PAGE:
Organization Structures and Design
In Designing Your Organization (2007:1), Kates and Galbraith define organizational design in the following way:
"Organizational design is the deliberate process of configuring structures, processes,
reward systems, and people practices to create an effective organization capable of achieving the business
strategy. The organization is not an end to itself; it is simply a vehicle for accomplishing the strategic
tasks of the business. It is an invisible construct used to harness and direct the energy of the people who
do the work."
Kates and Galbraith argue that an organization's structure is too often a barrier to effective performance.
"Structure is an entity (such as an organization) made up of elements or
parts (such as people, resources, aspirations, market trends, levels of competence, reward
systems, departmental mandates, and so on) that impact each other by the relationship they
form. A structural relationship is one in which the various parts act upon each other, and
consequently generate particular types of behavior." (Fritz, 1996:4)
In his classic Corporate Tides, Fritz points out that, in practice, organizational structures are rarely designed in
a deliberate manner. Small structures grow into larger ones and individual units become the focus of
managerial power. Fritz says that (1996:5): 'Departments and divisions become entrenched as power
systems.' Any structural change is likely to meet resistance from these power systems.
Fritz also argues that organizations are structured either to advance
or to oscillate. Advancement is a positive move from on state to another that acts as
a foundation for further advances. Fundamental to structural advancement is the concept of
resolution when an outcome is achieved and a particular problem is resolved. According
to Fritz (1996:6), management in an organization that is structured to advance coordinate
'individual acts into an organizational tapestry of effective strategy.' When all the individuals
in this utopian organization are acting together, the result is synergy, allowing the achievement
of 'enormous feats.'
The alternative is structural oscillation. Fritz (1996:6) explains this:
'Oscillating behavior is that which moves from one place to another, but then moves back
towards its original position.' So many organizations set out on some change program, full of
enthusiasm and energy. But, six months later, the enthusiasm has evaporated and the program
peters out leaving very little changed.
Labovitz and Rosansky (1997:7) consider that senior managers can achieve alignment to
ensure advancement through:
* Carefully crafting and articulating the essence of their business and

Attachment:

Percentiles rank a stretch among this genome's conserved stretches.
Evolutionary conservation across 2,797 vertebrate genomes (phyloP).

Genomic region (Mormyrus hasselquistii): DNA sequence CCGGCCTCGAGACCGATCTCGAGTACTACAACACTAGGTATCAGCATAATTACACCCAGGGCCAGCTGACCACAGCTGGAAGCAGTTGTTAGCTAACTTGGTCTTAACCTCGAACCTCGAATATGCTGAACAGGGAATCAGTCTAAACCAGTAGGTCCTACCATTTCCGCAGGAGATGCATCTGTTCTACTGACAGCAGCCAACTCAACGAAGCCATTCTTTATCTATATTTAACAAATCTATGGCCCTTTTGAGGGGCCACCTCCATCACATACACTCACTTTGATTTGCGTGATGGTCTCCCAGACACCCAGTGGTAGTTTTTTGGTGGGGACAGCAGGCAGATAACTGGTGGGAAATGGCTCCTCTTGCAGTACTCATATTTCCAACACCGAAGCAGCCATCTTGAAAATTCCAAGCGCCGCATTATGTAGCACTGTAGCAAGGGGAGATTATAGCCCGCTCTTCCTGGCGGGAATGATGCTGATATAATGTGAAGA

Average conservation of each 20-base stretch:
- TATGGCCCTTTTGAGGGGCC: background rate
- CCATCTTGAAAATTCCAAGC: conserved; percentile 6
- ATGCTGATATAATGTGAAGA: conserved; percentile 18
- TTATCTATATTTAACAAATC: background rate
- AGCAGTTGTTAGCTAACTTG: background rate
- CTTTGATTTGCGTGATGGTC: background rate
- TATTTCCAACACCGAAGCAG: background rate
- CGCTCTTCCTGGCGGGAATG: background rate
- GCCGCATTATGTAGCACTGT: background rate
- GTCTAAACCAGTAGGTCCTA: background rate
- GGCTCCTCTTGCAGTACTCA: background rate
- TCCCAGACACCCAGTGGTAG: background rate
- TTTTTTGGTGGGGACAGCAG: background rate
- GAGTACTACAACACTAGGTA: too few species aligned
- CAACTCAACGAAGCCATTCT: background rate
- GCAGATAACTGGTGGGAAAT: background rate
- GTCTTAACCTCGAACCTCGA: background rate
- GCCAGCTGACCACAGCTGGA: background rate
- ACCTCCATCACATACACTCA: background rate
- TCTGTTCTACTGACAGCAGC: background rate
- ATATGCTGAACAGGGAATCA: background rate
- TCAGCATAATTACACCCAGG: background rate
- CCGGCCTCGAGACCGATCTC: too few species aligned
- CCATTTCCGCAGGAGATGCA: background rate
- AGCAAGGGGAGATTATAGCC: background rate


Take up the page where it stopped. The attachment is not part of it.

determining the Main Thing.
* Defining a few critical strategic goals and imperatives and deploying them
throughout their organizations.
* Tying performance measures and metrics to those goals.
* Linking those measures to a system of rewards and recognition
* Personally reviewing the performance of their people to ensure the goals are met.
Labovitz and Rosansky criticize traditional structures of organization that are
based on the notion of breaking up a managerial problem into pieces: departments and divisions. As
they point out (1997:8): "Psychologists have long recognized that human beings like people
who are like themselves and tend to reject people who are different from them. Yet organizations
continue to create differences between people in the interest of efficiency. Line versus staff,
management versus labor, field versus corporate, international versus domestic, East versus West,
accounting versus sales - the list goes on. No wonder it's so hard to focus people around
common goals when they are so different from each other simply by virtue of what they do
and where they do it. Specialization and expertise can be a wedge that drives people further
apart and makes it difficult for them to work together."
Roberts (2004: 32) argues that whereas strategic choice and organizational design are
are immensely complex - indeed, 'mindbogglingly complicated' - there is an underlying logic based
on the concept of 'fit':
"(...) Certain strategies and organizational designs do fit one another
and the environment, and thus produce good performance, and others do not. Moreover, there
are frequently recognizable, understandable, and predictable relations among the environmental
features and the choice variables of strategy and organization that determine which
constellations of choices will do well and which are less likely to do so. These relations arise for both
technological and behavioral reasons. Recognizing these relations and understanding their
implications can guide the design problem."
Fritz, R. (1996) Corporate Tides: The Inescapable Laws of Organizational Structure
Labovitz, G. and Rosansky, V. (1997) The Power of Alignment: How Great Companies Stay Centered and Accomplish Extraordinary Things
, John Wiley & Sons.
Roberts, J. (2004) The Modern Firm: Organizational Design for Performance and Growth,
Oxford University Press.
The Modern Firm: Organizational Design for Performance and Growth
by John Roberts
Business firms around the world are experimenting with new organizational designs,
changing their formal architectures, their routines and processes, and their corporate cultures
as they seek to improve their current performance and their growth prospects.
In this book, John Roberts argues that there are predictable, necessary arrangements among
these changes that will improve performance and growth. The organizations that are
successful will establish patterns of fit among the elements of their designs, their
competitive strategies, and the external environment in which they operate, and will go about this in a
More information and prices from:
- US dollars
- Canadian dollars
- British pounds